Shitatenage (下手投げ) – an underarm throw where the attacker gets under the opponent’s arm, grabbing the belt and turning sideways to pull the opponent to the ground
Sukuinage (掬い投げ) – an arm throw where the attacker goes under the arm pit, across the back and turns sideways, bringing the opponent forward and throwing him to the ground
Tsukaminage (つかみ投げ) – Grabbing the opponent’s belt and lifting the opponent up and throwing them on the ground
Uwatedashinage (上手出し投げ) – extending the arm over the opponent’s arm or back to grab the belt while pulling them to the ground forwards
Uwatenage (上手投げ) – extending the arm over the opponent’s arm, grabbing the belt, and throwing the opponent to the ground by turning sideways
Yaguranage (櫓投げ) – both wrestlers grabs the other’s belt, the attacker pushes his leg under the groin, lifts them up and lifts them off the surface and throws the opponent to the side

Kakete Techniques

Ashitori (足取り) – an ankle pick where the attacker grabs his opponent’s leg and pulls it upwards, tipping his opponent over
Chongake (ちょん掛け) – sweeping the heel with your own heel forcing them to fall over backwards with a push or twisting the arm
Kawazugake (河津掛け) – the attacker wraps the leg around the opposite leg of the opponent, tripping him backwards while holding on to the upper body
Kekaeshi (蹴返し) – kicking the inside of the opponent’s foot which is usually followed by a quick pull to cause the opponent to fall
Ketaguri (蹴手繰り) – immediately after the first exchange, the attacker kicks the opponents legs to the outside and pushing him to the ground
Kirikaeshi (切り返し) – placing the leg behind the knee of the opponent and twisting the opponent backwards to the side sweeping him over the leg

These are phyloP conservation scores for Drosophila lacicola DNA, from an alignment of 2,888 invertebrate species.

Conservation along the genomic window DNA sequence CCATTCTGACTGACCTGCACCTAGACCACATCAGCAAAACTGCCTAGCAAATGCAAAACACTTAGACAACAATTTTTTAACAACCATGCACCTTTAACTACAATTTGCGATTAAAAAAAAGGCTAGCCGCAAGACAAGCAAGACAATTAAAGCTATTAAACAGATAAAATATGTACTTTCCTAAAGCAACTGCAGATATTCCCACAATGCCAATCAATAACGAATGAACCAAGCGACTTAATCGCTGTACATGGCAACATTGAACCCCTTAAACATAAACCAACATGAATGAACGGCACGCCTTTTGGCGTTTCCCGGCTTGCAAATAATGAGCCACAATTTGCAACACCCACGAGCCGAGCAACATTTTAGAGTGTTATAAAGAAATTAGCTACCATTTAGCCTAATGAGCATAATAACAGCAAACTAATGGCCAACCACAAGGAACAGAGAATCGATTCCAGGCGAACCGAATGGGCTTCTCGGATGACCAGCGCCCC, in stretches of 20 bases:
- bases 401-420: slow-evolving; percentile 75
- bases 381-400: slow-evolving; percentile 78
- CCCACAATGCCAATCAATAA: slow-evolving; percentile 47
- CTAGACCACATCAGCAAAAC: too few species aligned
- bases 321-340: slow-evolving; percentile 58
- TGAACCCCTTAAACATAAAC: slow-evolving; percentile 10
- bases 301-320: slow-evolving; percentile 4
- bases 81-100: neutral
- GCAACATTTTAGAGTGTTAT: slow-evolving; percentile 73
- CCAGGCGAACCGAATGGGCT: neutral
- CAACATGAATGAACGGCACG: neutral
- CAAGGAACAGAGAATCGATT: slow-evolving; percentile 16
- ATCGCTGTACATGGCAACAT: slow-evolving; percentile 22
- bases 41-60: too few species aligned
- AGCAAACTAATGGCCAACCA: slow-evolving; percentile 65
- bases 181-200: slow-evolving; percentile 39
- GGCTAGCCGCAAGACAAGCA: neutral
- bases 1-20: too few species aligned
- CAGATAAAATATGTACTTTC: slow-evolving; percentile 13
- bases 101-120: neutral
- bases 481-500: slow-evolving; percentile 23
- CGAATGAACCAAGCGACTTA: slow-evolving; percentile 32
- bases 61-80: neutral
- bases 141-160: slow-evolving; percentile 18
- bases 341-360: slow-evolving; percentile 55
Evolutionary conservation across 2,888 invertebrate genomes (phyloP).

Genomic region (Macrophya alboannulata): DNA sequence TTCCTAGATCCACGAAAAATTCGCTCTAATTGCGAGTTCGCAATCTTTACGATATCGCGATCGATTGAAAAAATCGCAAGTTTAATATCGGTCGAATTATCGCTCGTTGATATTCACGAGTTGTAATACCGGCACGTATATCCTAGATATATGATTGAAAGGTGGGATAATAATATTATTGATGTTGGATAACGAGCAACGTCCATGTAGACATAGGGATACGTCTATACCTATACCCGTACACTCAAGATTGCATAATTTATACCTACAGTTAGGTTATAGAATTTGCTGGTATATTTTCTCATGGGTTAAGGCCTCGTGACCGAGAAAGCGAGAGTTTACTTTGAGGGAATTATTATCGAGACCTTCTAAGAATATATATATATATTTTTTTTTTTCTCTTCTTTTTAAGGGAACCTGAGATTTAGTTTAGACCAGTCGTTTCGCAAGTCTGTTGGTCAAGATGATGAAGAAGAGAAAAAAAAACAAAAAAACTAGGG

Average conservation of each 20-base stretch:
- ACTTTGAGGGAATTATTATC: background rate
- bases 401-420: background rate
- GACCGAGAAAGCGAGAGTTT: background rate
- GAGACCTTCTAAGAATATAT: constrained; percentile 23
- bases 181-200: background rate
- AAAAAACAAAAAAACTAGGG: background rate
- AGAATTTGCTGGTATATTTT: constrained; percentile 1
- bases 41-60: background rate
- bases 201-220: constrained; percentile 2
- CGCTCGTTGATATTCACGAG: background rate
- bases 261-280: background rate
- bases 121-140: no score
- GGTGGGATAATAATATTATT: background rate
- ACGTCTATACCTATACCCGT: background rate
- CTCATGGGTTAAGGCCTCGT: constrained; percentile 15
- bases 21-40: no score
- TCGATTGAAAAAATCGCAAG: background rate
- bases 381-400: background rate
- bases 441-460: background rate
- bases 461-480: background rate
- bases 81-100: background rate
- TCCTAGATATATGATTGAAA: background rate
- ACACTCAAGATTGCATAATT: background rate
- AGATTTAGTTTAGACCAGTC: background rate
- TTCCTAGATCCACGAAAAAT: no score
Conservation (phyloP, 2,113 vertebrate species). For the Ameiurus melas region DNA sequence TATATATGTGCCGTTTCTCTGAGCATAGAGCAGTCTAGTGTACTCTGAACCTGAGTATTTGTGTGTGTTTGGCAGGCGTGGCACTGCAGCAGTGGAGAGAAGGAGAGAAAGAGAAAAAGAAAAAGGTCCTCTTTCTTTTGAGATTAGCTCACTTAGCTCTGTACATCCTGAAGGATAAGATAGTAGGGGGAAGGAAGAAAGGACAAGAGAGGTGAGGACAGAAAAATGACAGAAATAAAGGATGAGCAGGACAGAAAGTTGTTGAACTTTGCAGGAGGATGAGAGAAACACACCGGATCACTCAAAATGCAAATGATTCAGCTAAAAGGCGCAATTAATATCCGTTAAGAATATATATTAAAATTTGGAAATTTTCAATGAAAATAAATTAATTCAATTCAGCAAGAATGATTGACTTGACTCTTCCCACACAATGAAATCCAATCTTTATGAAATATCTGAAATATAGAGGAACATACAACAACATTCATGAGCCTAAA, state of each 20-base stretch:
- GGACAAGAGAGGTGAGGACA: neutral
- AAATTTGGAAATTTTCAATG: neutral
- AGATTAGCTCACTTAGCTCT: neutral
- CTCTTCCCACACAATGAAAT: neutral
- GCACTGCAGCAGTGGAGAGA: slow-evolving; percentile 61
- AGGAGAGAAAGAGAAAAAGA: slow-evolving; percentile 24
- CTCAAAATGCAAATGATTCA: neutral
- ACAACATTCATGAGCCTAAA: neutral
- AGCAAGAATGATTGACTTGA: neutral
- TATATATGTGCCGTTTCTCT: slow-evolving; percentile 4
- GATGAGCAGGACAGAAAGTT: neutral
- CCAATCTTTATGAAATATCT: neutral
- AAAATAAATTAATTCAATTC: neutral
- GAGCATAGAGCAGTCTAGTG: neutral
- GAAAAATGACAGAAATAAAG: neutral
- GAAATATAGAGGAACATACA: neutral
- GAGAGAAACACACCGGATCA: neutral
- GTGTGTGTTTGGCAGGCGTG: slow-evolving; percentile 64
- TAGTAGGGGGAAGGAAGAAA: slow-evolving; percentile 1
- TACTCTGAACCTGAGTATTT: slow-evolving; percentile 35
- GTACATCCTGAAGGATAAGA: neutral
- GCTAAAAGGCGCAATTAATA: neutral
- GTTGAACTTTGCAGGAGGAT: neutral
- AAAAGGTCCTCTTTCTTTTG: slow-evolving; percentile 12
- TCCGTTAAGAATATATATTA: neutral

Komatasukui (小股掬い) – grabbing the leg and lifting it up, throwing the opponent to the ground while the opponent is balancing himself after a throw attempt
Kozumatori (小褄取り) – an ankle pick, grabbing the ankle from the front and causing them to fall back
Mitokorozeme (三所攻め) – an incredibly rare move. The rikishi grabs the inside of one leg for an inside leg trip, grabs the other leg behind the thigh and thrusts his head into his opponent’s chest. The attacker then pushes him up and off the surface throwing them on his back
Nimaigeri (二枚蹴り) – kicking the posted leg out from an off-balanced opponent and throwing them to the ground
Omata (大股) – when an opponent escapes a komatsukui by extending their other foot. The attacker then switches and lifts the other foot and throws them down
Sotogake (外掛け) – Wrapping the calf around the opponent’s calf on the outside and driving them backwards
Sotokomata (外小股) – after an opponent avoids a nage or hikkake, the attacker grabs the opponent’s thigh from the outside, lifts it, and throws them down on the back
Susohari (裾払い) – after an opponent avoids a nage or hikkake, the attacker drives his knee under the opponent’s thigh and pulls them to the floor.
Susotori (裾取り) – after an opponent avoids a nage, the attacker grabs the ankle of his opponent and drags them to the floor
Tsumatori (褄取り) – When the opponent is losing balance off their front foot or is moving forward, the attacker grabs the leg and pulls it back forcing the opponent to fall to the floor